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Old 07-24-2009, 09:57 PM   #1
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Best way to fix broken cinder blocks / block holes


I have a cinder block foundation and where the garage is, there is some damage where I can actually see daylight from inside the crawlspace, which is most likely why it's very damp in there not to mention the bugs.

What is the best type of cement I should be getting to fix this? I just want to pour it in the hole to fill the bricks from bottom up, and also patch the mortar cracks.

I've been told to use a certain type of cement as well as a cement glue. Mix the glue with the cement to make it bond better to the brick. What product should I look for at the hardware store?

Also what kind of product would I be looking at for parging, same thing? I want to fix all around the house just so it looks better, and to protect from further damage. In general it's structuraly sound.

The biggest damage I am looking at is this.

http://gal.redsquirrel.me/images/hou...ations_001.jpg

http://gal.redsquirrel.me/images/hou...ations_002.jpg

View from inside: (part of it can be seen in top right corner)
http://gal.redsquirrel.me/images/hou...9/dsc01703.JPG

I also want to fix the crack between the driveway (cement) and house. There seems to be a highway of ants going from there to the grass. I don't know if they're going in the house or not, but may as well eliminate that crack to remove the possibility.

I've never worked with cement before so any tips would be great.

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Old 07-24-2009, 10:21 PM   #2
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Best way to fix broken cinder blocks / block holes


This looks like you have substantial water issues. You would need to address these before repairing the damage it has caused or you'll just end up repairing it again.
What happens when it rains? Water pooling against the house? Gutters overflow?
There's a reason for this damage.
Ron

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Old 07-24-2009, 10:23 PM   #3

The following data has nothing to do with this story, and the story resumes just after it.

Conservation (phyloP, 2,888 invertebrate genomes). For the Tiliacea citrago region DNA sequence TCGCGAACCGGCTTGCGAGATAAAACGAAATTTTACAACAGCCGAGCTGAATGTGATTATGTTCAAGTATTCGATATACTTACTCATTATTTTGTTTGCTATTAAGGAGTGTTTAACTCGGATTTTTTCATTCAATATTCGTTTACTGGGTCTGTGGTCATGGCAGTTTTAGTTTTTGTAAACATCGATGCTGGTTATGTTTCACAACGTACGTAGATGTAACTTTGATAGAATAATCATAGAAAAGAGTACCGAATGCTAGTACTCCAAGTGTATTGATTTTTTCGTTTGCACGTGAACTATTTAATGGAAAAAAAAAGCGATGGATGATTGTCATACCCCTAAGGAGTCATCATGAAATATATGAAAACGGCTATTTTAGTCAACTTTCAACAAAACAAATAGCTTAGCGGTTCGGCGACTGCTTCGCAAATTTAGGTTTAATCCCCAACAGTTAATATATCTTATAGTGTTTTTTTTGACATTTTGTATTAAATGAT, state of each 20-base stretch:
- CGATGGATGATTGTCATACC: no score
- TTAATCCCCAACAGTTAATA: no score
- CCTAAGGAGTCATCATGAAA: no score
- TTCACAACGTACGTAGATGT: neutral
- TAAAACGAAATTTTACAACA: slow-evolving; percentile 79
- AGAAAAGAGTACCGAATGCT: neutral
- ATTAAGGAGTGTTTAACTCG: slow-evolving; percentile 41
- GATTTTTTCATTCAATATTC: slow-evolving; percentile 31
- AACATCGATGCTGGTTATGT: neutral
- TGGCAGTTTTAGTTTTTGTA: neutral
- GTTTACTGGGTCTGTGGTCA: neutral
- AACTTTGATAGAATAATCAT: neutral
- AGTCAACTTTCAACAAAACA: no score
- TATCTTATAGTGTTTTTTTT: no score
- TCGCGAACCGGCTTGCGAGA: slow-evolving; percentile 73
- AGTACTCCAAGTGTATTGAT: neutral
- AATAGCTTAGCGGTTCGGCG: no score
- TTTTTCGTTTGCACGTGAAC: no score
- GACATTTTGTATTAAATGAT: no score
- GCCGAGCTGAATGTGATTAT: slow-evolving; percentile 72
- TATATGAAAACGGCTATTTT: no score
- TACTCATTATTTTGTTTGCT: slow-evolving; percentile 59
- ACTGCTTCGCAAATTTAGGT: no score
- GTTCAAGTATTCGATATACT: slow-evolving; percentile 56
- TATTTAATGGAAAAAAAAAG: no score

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Best way to fix broken cinder blocks / block holes


Actually one of the major issues was there were no gutters. There is now some. The house has been through quite a few downpours and everything seems ok. Think the damage is just over time as the house is old. Snow melting may be an issue as well, so part of my fix is to prevent the water from getting in. I also had it inspected and there was mention that gutters would clear up the issues. There is no actual leaks in the basement, just lot of dampness.
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Old 07-25-2009, 02:32 PM   #4
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Best way to fix broken cinder blocks / block holes


Any general tips for working with cement would be great actually. I also want to look into parging all around my house as the old parging is cracking off. There is a crappy way of doing it, and a good way of doing it, so it does not fall off a few years later. I want to do it the right way.

Also what is the best way to waterproof cement? I want to raise my land a bit near the house to give it a better downslope so I want to waterproof the section that will be underground. I'll probably only tackle that next year though.
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Old 07-26-2009, 07:08 AM   #5
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Best way to fix broken cinder blocks / block holes


may be several causes,,, 1st, lack of any sufficient waterproofing coating on the exterior of the fnd; 2nd, looks like some settling damage, & 3rd soil-acid attack on the lime in the cement ( concrete block ),,, resolving all 3 needs a pro touch as you may need underpinning or acme screw anchors along w/the rest.

parging's best done over expanded wire mesh mechanically anchored to a sound sub-strate,,, any water'll ruin it soon, tho,,, waterproofing existing conc requires full excavation, placing a trowel'd on coating, protecting it w/pvc dimpleboard, installing toe drains, sumps, & pumps ( if nec ), stone backfill cover'd w/soil on positive drainage slope.

all of this isn't diy work taken as a total project however its only rocket science if you're building rockets in other words, you could diy however, after working your day job, you'll easily commit 150 - 200man/hrs to the housework - 10/13 weekends,,, is that feasible for you ? ? ? good luck ! ! !
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Old 07-26-2009, 05:11 PM   #6
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Best way to fix broken cinder blocks / block holes


wow sounds like a job for the parging. I have weeping tiles already though, so don't think I'd have to go that deep or would I have to anyway? The parging part is more aesthetic and to keep water from getting to the real structural portion.

For now I used duct tape. No, really.

http://gal.redsquirrel.me/images/hou...9/dsc01738.JPG



Just to keep the bugs out for now.

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